CDC reports Lyme disease remains significant problem

July 3, 2007

Atlanta - The federal Centers for Disease Control and Prevention (CDC) has released information saying that more than 20,000 new Lyme disease cases per year were reported from 2003 to 2005, making it the most common vector-borne disease in the United States, according to HealthDay News.

Atlanta - The federal Centers for Disease Control and Prevention (CDC) has released information saying that more than 20,000 new Lyme disease cases per year were reported from 2003 to 2005, making it the most common vector-borne disease in the United States, according to HealthDay News.

Overall, 64,382 cases of Lyme disease were reported to the CDC from 2003 to 2005, with 93 percent occurring in 10 states where the disease appears to be endemic: Connecticut, Delaware, Maryland, Massachusetts, Minnesota, New Jersey, New York, Pennsylvania, Rhode Island and Wisconsin.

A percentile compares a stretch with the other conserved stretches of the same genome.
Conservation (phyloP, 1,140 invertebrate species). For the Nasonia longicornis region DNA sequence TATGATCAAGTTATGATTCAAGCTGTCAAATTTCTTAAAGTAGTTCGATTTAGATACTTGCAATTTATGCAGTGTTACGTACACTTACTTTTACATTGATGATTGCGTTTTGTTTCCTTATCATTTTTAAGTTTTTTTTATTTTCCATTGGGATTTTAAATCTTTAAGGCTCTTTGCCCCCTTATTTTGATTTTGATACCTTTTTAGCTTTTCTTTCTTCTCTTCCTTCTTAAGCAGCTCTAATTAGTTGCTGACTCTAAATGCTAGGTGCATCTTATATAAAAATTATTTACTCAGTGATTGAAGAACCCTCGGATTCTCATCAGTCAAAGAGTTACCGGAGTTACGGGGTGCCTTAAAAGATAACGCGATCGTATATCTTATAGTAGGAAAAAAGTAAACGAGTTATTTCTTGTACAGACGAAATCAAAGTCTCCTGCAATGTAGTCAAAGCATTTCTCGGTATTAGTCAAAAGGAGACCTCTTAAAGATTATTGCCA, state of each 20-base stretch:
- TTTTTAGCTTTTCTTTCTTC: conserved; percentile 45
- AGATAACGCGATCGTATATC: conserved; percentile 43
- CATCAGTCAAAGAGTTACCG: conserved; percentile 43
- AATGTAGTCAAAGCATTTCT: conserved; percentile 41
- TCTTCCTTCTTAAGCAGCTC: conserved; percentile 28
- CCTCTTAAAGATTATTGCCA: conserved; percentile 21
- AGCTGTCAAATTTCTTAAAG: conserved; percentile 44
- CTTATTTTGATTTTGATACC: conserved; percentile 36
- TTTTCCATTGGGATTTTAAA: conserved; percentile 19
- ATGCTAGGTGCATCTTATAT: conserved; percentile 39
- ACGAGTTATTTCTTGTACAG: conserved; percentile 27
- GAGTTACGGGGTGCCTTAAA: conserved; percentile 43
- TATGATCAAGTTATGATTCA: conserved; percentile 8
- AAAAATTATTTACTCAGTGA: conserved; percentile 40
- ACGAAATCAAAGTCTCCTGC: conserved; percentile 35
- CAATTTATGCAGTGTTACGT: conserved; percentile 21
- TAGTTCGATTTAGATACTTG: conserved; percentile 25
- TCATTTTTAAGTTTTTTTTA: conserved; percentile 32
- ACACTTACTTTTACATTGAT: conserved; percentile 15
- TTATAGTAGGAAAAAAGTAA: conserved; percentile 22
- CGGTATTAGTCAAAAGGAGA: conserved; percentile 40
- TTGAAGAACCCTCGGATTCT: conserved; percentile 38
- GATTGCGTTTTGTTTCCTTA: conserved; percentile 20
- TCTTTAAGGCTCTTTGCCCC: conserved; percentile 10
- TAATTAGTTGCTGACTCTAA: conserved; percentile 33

The average annual incidence of Lyme disease in the 10 states during this period was 29.2 cases per 100,000 population, a figure triple the target annual incidence of 9.7 per 100,000 set by Healthy People 2010, according to the CDC. The agency says the target was based on the expected widespread use of a Lyme disease vaccine that was licensed in 1999 but withdrawn from the market in 2002 due to poor sales.

According to CDC statistics, 74 percent of the reported Lyme disease cases occurred from May through August, and 54 percent of them occurred in males. Although the median patient age was 41 years, 61 percent of cases occurred in children ages 5 to 14 years. The most common symptoms were erythema migrans and arthritis, reports the CDC.